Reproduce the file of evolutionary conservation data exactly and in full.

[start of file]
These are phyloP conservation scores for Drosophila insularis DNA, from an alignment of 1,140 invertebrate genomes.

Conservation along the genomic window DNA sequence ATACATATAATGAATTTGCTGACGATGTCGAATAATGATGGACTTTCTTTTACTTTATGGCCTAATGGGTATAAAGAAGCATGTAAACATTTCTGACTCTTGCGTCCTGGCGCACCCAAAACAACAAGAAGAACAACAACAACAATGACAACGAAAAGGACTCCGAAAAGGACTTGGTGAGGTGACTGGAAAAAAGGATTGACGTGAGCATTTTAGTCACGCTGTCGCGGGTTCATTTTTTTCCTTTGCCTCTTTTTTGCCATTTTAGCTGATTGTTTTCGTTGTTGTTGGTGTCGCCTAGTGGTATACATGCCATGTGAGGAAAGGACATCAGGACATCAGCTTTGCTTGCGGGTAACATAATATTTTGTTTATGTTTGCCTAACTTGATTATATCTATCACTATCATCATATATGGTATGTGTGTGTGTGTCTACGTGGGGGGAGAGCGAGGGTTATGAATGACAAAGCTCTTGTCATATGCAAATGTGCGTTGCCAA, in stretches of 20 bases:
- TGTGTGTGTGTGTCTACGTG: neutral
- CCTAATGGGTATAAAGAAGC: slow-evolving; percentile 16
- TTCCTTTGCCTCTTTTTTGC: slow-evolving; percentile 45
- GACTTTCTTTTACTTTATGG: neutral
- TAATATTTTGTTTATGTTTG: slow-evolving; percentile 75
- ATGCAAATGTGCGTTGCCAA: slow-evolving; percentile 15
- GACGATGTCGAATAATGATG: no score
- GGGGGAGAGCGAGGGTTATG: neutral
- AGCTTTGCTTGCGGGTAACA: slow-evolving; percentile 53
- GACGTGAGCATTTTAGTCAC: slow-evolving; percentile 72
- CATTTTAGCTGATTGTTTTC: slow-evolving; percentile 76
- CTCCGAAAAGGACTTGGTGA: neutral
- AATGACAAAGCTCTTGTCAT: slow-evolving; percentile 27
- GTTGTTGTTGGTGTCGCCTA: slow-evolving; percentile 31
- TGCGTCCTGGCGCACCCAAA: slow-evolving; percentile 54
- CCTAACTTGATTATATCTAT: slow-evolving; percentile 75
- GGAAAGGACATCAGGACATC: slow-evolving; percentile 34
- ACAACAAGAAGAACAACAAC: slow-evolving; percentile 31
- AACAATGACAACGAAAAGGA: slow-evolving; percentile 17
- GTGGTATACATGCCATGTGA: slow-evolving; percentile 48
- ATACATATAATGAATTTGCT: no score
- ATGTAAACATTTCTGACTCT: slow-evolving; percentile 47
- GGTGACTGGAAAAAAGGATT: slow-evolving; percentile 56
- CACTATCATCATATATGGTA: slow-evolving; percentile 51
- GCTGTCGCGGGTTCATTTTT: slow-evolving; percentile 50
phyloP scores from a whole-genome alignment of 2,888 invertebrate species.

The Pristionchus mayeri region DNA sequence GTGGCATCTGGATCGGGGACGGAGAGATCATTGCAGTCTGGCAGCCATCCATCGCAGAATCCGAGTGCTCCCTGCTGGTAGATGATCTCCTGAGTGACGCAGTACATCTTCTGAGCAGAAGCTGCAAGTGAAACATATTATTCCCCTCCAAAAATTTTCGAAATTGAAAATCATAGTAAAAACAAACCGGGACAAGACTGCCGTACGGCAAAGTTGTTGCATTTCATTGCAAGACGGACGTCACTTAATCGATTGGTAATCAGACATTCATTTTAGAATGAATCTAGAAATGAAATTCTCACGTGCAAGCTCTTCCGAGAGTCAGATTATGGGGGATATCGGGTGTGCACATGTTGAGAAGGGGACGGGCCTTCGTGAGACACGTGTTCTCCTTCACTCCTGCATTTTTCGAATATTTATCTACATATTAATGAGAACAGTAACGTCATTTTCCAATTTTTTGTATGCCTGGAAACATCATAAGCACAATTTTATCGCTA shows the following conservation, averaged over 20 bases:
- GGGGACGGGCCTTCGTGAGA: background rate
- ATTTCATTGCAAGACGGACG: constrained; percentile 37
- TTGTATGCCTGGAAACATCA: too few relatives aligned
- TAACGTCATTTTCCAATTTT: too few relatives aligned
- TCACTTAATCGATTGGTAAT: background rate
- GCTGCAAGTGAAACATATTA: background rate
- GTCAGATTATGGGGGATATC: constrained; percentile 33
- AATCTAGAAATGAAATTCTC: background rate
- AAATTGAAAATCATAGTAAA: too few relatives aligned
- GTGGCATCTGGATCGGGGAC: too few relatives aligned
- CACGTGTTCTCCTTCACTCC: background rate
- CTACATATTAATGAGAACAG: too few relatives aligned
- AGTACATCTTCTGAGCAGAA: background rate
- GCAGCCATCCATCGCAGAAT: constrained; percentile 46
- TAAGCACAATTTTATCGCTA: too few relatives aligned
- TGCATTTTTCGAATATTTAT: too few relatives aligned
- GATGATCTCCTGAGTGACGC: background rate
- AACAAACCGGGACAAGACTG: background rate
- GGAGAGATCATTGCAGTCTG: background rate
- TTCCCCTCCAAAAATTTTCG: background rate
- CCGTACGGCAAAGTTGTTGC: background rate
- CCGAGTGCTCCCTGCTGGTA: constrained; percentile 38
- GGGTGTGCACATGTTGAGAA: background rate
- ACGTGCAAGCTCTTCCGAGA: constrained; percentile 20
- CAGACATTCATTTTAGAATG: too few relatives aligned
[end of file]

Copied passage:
These are phyloP conservation scores for Drosophila insularis DNA, from an alignment of 1,140 invertebrate genomes.

Conservation along the genomic window DNA sequence ATACATATAATGAATTTGCTGACGATGTCGAATAATGATGGACTTTCTTTTACTTTATGGCCTAATGGGTATAAAGAAGCATGTAAACATTTCTGACTCTTGCGTCCTGGCGCACCCAAAACAACAAGAAGAACAACAACAACAATGACAACGAAAAGGACTCCGAAAAGGACTTGGTGAGGTGACTGGAAAAAAGGATTGACGTGAGCATTTTAGTCACGCTGTCGCGGGTTCATTTTTTTCCTTTGCCTCTTTTTTGCCATTTTAGCTGATTGTTTTCGTTGTTGTTGGTGTCGCCTAGTGGTATACATGCCATGTGAGGAAAGGACATCAGGACATCAGCTTTGCTTGCGGGTAACATAATATTTTGTTTATGTTTGCCTAACTTGATTATATCTATCACTATCATCATATATGGTATGTGTGTGTGTGTCTACGTGGGGGGAGAGCGAGGGTTATGAATGACAAAGCTCTTGTCATATGCAAATGTGCGTTGCCAA, in stretches of 20 bases:
- TGTGTGTGTGTGTCTACGTG: neutral
- CCTAATGGGTATAAAGAAGC: slow-evolving; percentile 16
- TTCCTTTGCCTCTTTTTTGC: slow-evolving; percentile 45
- GACTTTCTTTTACTTTATGG: neutral
- TAATATTTTGTTTATGTTTG: slow-evolving; percentile 75
- ATGCAAATGTGCGTTGCCAA: slow-evolving; percentile 15
- GACGATGTCGAATAATGATG: no score
- GGGGGAGAGCGAGGGTTATG: neutral
- AGCTTTGCTTGCGGGTAACA: slow-evolving; percentile 53
- GACGTGAGCATTTTAGTCAC: slow-evolving; percentile 72
- CATTTTAGCTGATTGTTTTC: slow-evolving; percentile 76
- CTCCGAAAAGGACTTGGTGA: neutral
- AATGACAAAGCTCTTGTCAT: slow-evolving; percentile 27
- GTTGTTGTTGGTGTCGCCTA: slow-evolving; percentile 31
- TGCGTCCTGGCGCACCCAAA: slow-evolving; percentile 54
- CCTAACTTGATTATATCTAT: slow-evolving; percentile 75
- GGAAAGGACATCAGGACATC: slow-evolving; percentile 34
- ACAACAAGAAGAACAACAAC: slow-evolving; percentile 31
- AACAATGACAACGAAAAGGA: slow-evolving; percentile 17
- GTGGTATACATGCCATGTGA: slow-evolving; percentile 48
- ATACATATAATGAATTTGCT: no score
- ATGTAAACATTTCTGACTCT: slow-evolving; percentile 47
- GGTGACTGGAAAAAAGGATT: slow-evolving; percentile 56
- CACTATCATCATATATGGTA: slow-evolving; percentile 51
- GCTGTCGCGGGTTCATTTTT: slow-evolving; percentile 50
phyloP scores from a whole-genome alignment of 2,888 invertebrate species.

The Pristionchus mayeri region DNA sequence GTGGCATCTGGATCGGGGACGGAGAGATCATTGCAGTCTGGCAGCCATCCATCGCAGAATCCGAGTGCTCCCTGCTGGTAGATGATCTCCTGAGTGACGCAGTACATCTTCTGAGCAGAAGCTGCAAGTGAAACATATTATTCCCCTCCAAAAATTTTCGAAATTGAAAATCATAGTAAAAACAAACCGGGACAAGACTGCCGTACGGCAAAGTTGTTGCATTTCATTGCAAGACGGACGTCACTTAATCGATTGGTAATCAGACATTCATTTTAGAATGAATCTAGAAATGAAATTCTCACGTGCAAGCTCTTCCGAGAGTCAGATTATGGGGGATATCGGGTGTGCACATGTTGAGAAGGGGACGGGCCTTCGTGAGACACGTGTTCTCCTTCACTCCTGCATTTTTCGAATATTTATCTACATATTAATGAGAACAGTAACGTCATTTTCCAATTTTTTGTATGCCTGGAAACATCATAAGCACAATTTTATCGCTA shows the following conservation, averaged over 20 bases:
- GGGGACGGGCCTTCGTGAGA: background rate
- ATTTCATTGCAAGACGGACG: constrained; percentile 37
- TTGTATGCCTGGAAACATCA: too few relatives aligned
- TAACGTCATTTTCCAATTTT: too few relatives aligned
- TCACTTAATCGATTGGTAAT: background rate
- GCTGCAAGTGAAACATATTA: background rate
- GTCAGATTATGGGGGATATC: constrained; percentile 33
- AATCTAGAAATGAAATTCTC: background rate
- AAATTGAAAATCATAGTAAA: too few relatives aligned
- GTGGCATCTGGATCGGGGAC: too few relatives aligned
- CACGTGTTCTCCTTCACTCC: background rate
- CTACATATTAATGAGAACAG: too few relatives aligned
- AGTACATCTTCTGAGCAGAA: background rate
- GCAGCCATCCATCGCAGAAT: constrained; percentile 46
- TAAGCACAATTTTATCGCTA: too few relatives aligned
- TGCATTTTTCGAATATTTAT: too few relatives aligned
- GATGATCTCCTGAGTGACGC: background rate
- AACAAACCGGGACAAGACTG: background rate
- GGAGAGATCATTGCAGTCTG: background rate
- TTCCCCTCCAAAAATTTTCG: background rate
- CCGTACGGCAAAGTTGTTGC: background rate
- CCGAGTGCTCCCTGCTGGTA: constrained; percentile 38
- GGGTGTGCACATGTTGAGAA: background rate
- ACGTGCAAGCTCTTCCGAGA: constrained; percentile 20
- CAGACATTCATTTTAGAATG: too few relatives aligned